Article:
Using native plants in a garden has many benefits. They attract beneficial wildlife and insects, they allow a gardener to create a garden that reflects the native beauty of the region, and they make a garden more sustainable. Because of all this, they are an increasingly popular plant choice for home and public gardens.
Native Plants of the Southeast shows you how to choose the best native plants and how to use them in the garden. This complete guide is an invaluable resource, with plant profiles for over 460 species of trees, shrubs, vines, ferns, grasses, and wildflowers. Each plant description includes information about cultivation and propagation, ranges, and hardiness. Comprehensive lists recommend particular plants for difficult situations, as well as plants for attracting butterflies, hummingbirds, and other wildlife.
About the Author
Larry Mellichamp, PhD, is professor emeritus of botany and horticulture at the University of North Carolina at Charlotte. He was also director of the university's Botanical Gardens, and is the co-author of six books.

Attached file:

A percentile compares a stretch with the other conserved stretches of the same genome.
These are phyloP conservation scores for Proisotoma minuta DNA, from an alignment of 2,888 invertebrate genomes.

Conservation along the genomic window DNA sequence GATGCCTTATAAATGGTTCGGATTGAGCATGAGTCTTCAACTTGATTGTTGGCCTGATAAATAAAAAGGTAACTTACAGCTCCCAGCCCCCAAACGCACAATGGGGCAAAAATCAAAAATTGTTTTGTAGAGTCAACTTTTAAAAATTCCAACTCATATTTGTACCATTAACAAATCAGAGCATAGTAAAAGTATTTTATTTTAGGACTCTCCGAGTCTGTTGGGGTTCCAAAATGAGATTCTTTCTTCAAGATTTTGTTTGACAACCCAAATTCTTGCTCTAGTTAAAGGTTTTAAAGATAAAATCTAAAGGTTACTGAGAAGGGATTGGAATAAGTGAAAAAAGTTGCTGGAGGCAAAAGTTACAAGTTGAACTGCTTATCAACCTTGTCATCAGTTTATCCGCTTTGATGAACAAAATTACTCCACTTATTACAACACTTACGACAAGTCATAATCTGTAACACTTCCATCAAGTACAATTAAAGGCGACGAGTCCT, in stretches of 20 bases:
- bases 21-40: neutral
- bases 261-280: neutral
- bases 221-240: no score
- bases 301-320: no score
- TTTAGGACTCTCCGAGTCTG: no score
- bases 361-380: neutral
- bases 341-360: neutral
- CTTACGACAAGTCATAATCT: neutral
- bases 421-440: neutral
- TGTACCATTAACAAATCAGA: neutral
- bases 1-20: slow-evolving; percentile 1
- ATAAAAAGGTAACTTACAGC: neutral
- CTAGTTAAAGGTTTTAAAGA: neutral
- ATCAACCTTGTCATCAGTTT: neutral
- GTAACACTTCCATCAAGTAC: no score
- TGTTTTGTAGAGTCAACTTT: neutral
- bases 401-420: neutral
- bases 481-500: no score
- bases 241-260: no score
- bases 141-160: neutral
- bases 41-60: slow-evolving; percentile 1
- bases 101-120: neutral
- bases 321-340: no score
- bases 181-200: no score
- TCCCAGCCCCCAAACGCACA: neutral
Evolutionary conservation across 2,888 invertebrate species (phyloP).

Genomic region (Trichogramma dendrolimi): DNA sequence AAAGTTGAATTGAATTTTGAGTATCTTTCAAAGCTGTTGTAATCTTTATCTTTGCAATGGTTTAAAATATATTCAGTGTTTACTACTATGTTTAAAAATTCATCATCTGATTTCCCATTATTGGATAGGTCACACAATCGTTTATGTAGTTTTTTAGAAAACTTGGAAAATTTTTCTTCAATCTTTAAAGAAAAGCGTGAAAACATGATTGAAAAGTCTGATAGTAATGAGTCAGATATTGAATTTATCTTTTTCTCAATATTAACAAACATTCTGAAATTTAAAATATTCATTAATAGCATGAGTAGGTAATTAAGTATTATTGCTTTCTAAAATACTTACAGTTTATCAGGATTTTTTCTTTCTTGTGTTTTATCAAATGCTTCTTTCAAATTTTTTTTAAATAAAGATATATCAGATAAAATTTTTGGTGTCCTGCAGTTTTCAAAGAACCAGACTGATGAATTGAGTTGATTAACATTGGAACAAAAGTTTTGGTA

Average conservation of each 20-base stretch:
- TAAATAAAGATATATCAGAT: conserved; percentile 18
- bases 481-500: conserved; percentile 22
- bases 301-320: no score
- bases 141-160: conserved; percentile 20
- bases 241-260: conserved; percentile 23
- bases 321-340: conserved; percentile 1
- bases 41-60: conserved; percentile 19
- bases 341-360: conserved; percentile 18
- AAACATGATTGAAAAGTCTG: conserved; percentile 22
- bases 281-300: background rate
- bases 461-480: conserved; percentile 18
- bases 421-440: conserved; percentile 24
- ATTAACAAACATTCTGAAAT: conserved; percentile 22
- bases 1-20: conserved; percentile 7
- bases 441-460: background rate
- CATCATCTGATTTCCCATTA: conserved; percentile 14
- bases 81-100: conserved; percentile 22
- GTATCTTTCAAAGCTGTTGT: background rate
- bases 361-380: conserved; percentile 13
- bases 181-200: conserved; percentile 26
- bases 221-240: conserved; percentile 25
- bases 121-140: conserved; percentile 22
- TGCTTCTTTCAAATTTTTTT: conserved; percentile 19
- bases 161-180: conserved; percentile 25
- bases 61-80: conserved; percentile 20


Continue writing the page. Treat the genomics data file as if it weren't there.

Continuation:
Will Stuart is a certified native plant specialist, a member of the Carolina Nature Photographers Association, the North Carolina Native Plant Society, the Audubon Society, and the National Wildlife Federation.
“Beautiful. . . . Mellichamp provides a stepping-off point for those ready to make the leap into native plant gardening in the Southeast.” —Native Plants Magazine
“Larry Mellichamp knows his plants. . . . His impressive work covers 460 native plant species and helps us not only identify wild plants, but also details how each can be used in a cultivated garden.” —Carolina Country
“Opens up [the] world of native plants.” —Charlotte Observer
“With concise but comprehensive profiles of plants and how they might best be used in conventional garden settings, lavishly enhanced by photography by veteran wildflower photographer Will Stuart, this book should become the go-to resource for southern gardeners eager to break out of the ‘local garden center mode’ and truly express their botanical individuality.” —Salt Magazine